U.S. sanctions Chinese language officers over Hong Kong democracy crackdown By Reuters


© Reuters. FILE PHOTO: Police officers hold and search residents of Mong Kok District on the 32nd anniversary of the crackdown on pro-democracy protesters in Tiananmen Square in Beijing in 1989 in Hong Kong, China June 4, 2021. REUTERS / Pak Yiu / File Photo


By Michael Martina and David Brunnstrom

WASHINGTON (Reuters) – The United States on Friday imposed sanctions on seven Chinese officials over Beijing’s crackdown on democracy in Hong Kong, Washington’s latest attempt to hold China accountable for the so-called erosion of the rule of law in the former British colony.

The sanctions imposed by the US Treasury Department are aimed at people from the Chinese Liaison Office in Hong Kong, who are used by Beijing to orchestrate its policies on Chinese territory.

The seven people added to the Treasury Department’s “Specially Designated Nationals” list were Chen Dong, He Jing, Lu Xinning, Qiu Hong, Tan Tienui, Yang Jianping, and Yin Zonghua, all deputy directors of the liaison office, according to online bios.

US Secretary of State Antony Blinken said Chinese officials “systematically undermined” Hong Kong’s democratic institutions last year, postponed elections, disqualified elected MPs and arrested thousands for disagreement with government policies.

“Given Beijing’s decisions last year that stifled the democratic aspirations of the Hong Kong people, we are taking action. Today we are sending a clear message that the United States is resolutely on the side of Hong Kong people,” Blinken said in a statement.

The Treasury Department referred to a separate updated company announcement jointly issued with the Departments of State, Trade and Homeland Security highlighting the U.S. government’s concerns about the impact of Hong Kong’s National Security Law on international businesses.

Critics say Beijing implemented this law last year to allow for crackdown on pro-democracy activists and a free press.

The advice states that companies face risks related to electronic surveillance without a warrant and the disclosure of company and customer data to government agencies, and adds that individuals and companies should be aware of the potential consequences of working with sanctioned individuals or organizations .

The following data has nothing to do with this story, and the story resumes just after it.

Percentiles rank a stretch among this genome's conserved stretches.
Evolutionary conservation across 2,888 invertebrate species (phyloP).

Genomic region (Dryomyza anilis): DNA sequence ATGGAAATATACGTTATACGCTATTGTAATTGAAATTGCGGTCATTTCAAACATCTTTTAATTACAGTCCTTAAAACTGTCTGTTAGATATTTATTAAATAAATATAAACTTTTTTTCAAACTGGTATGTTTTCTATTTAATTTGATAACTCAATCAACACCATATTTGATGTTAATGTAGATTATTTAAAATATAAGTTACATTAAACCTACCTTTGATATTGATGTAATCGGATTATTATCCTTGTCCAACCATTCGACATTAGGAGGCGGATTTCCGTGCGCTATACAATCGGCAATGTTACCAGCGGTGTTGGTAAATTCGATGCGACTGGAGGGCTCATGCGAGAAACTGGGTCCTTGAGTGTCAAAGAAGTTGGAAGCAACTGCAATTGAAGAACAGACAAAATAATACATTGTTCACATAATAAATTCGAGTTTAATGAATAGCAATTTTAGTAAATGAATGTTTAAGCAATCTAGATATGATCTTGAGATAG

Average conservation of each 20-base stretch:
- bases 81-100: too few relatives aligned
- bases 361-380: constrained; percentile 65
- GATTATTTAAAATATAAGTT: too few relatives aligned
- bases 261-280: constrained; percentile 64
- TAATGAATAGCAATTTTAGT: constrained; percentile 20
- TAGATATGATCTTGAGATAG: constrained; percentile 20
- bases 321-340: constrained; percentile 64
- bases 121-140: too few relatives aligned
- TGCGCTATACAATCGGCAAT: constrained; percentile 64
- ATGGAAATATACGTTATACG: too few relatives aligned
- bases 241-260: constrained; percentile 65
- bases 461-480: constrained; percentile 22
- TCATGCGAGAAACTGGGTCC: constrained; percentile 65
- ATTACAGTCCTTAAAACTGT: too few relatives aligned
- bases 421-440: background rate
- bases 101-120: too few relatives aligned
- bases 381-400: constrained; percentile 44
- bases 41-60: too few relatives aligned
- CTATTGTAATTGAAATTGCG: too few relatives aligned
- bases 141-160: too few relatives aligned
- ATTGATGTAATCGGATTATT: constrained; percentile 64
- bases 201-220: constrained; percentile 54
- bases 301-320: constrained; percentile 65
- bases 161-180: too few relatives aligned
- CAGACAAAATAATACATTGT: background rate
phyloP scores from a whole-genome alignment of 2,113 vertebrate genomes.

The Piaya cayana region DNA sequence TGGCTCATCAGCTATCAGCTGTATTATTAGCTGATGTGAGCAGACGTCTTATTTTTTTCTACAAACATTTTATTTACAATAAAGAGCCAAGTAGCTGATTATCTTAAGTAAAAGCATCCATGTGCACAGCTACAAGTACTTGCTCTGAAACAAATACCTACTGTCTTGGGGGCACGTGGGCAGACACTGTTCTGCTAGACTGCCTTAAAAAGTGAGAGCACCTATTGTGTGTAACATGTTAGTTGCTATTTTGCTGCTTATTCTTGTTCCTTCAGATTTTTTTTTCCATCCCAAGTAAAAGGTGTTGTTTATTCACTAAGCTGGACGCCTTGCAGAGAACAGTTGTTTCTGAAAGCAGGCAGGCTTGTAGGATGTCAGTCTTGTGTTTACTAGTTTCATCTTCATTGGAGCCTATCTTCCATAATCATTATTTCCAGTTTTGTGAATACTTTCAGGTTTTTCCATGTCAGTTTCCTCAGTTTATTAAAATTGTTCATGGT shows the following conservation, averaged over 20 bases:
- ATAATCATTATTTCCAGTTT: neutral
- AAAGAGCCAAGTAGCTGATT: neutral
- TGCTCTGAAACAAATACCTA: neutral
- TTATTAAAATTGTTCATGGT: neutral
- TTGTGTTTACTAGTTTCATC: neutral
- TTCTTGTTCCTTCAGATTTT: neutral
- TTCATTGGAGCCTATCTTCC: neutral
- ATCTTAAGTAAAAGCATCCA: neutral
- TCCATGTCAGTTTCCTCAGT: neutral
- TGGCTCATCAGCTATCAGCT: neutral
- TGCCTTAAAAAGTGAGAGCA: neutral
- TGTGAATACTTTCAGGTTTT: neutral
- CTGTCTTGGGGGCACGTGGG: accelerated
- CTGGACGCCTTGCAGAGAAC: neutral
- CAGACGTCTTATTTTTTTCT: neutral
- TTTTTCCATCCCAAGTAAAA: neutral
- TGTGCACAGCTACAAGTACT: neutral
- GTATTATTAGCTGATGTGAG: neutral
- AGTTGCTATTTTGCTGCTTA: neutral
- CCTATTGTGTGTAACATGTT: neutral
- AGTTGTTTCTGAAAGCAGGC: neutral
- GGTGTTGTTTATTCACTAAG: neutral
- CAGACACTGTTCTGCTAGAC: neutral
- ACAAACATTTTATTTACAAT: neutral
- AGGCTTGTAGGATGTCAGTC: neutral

The actions were announced a little over a year after former President Donald Trump ordered Hong Kong’s special status under US law to be lifted to punish China for what he called “suppressive actions” against the territory.

The United States has already imposed sanctions on other senior officials, including Hong Kong Leader Carrie Lam and senior police officers, for their role in restricting political freedoms in the territory.


President Joe Biden said at a press conference Thursday that the Chinese government has broken its pledge to deal with Hong Kong since it returned to Chinese control in 1997.

China had promised Hong Kong in its mini-constitution, the Basic Law, universal suffrage as the ultimate goal, which also provides for extensive autonomy for the city vis-à-vis Beijing.

Since China passed the national security law to criminalize subversion, secessionism, terrorism or collusion with foreign forces, most pro-democracy activists and politicians have been ensnared by it or arrested for other reasons.

Apple (NASDAQ 🙂 Daily, Hong Kong’s most vocal pro-democracy newspaper, was forced to end a 26-year run in June amid the crackdown that froze the company’s funds.

Chinese Foreign Ministry spokesman Zhao Lijian said at a regular press conference in Beijing before the measures were officially announced that the United States should stop meddling in Hong Kong and that China would give a “determined, strong response.”

A source told Reuters Thursday that the White House is also reviewing a possible executive order to facilitate immigration from Hong Kong, but that its implementation is still not certain.

US Assistant Secretary of State Wendy Sherman is preparing to visit Japan, South Korea and Mongolia next week. The State Department’s announcement of their trip made no mention of a stopover in China that was expected in foreign policy circles and reported in some media.

A senior State Department official told reporters Friday that Washington was still in talks with Beijing about whether Sherman would visit China.

The US government on Tuesday also stepped up warnings to companies about the growing risks of supply chain and investment links in China’s Xinjiang region, citing forced labor and human rights violations there, which Beijing has denied.

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